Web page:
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Effect of B$$_{4}$$C absorber material on melt progression and chemical forms of iodine or cesium under severe accident conditions

Hidaka, Akihide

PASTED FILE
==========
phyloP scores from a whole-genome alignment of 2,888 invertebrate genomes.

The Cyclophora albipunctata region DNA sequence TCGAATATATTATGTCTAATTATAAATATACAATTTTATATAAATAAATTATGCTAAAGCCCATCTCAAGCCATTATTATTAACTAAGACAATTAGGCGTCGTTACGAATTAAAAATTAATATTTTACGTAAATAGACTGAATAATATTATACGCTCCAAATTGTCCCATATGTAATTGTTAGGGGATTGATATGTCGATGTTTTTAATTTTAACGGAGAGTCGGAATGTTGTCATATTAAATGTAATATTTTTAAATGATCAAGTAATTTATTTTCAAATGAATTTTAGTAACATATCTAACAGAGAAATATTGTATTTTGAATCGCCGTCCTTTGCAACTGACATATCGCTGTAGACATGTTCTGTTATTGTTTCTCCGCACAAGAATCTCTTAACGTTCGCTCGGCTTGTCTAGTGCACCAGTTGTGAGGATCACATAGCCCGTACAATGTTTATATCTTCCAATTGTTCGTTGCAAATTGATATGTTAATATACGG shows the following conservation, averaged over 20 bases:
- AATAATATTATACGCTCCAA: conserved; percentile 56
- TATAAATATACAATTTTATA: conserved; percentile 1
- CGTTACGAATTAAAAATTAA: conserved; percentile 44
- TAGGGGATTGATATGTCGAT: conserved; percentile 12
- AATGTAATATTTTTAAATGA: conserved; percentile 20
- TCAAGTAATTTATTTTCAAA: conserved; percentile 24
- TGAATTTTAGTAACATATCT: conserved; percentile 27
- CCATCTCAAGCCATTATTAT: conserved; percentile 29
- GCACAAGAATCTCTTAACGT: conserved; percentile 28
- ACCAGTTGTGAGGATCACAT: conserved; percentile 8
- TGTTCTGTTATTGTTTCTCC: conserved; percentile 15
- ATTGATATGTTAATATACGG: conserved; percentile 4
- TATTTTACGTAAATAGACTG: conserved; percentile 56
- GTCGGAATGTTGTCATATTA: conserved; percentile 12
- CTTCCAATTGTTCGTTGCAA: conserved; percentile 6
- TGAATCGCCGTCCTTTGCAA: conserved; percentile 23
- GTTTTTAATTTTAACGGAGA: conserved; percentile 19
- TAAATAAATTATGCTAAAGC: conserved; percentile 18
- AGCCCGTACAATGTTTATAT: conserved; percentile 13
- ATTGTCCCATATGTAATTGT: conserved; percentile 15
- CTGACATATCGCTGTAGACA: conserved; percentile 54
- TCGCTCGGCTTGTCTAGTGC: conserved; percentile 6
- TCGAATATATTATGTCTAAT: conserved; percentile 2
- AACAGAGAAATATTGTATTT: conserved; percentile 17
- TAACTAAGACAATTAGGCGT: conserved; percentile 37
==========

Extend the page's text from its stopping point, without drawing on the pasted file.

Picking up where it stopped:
Boron carbide (B$$_{4}$$C) used for BWR or EPR absorbers could cause phenomena that never occur in PWR with Ag-In-Cd absorbers during a severe accident (SA). B$$_{4}$$C would undergo a eutectic interaction with stainless steel and enhance core melt relocation. Boron oxidation could increase H$$_{2}$$ generation, and the change of liberated carbon to CH$$_{4}$$ could enhance the generation of CH$$_{3}$$I. HBO$$_{2}$$ generated during B$$_{4}$$C oxidation could be changed to CsBO$$_{2}$$ by combining it with cesium. This may increase Cs deposition into the RCS. There could be differences in the configuration, surface area, and stainless-steel to B$$_{4}$$C weight ratio between the B$$_{4}$$C powder and pellet absorbers. The present task is to clarify the effect of these differences on melt progression, and the iodine or Cs source term. Advancement of this research field could contribute to further sophistication of prediction tools for melt progression and source terms of the Fukushima Accident, and the treatment of CH$$_{3}$$I formation in safety evaluation.



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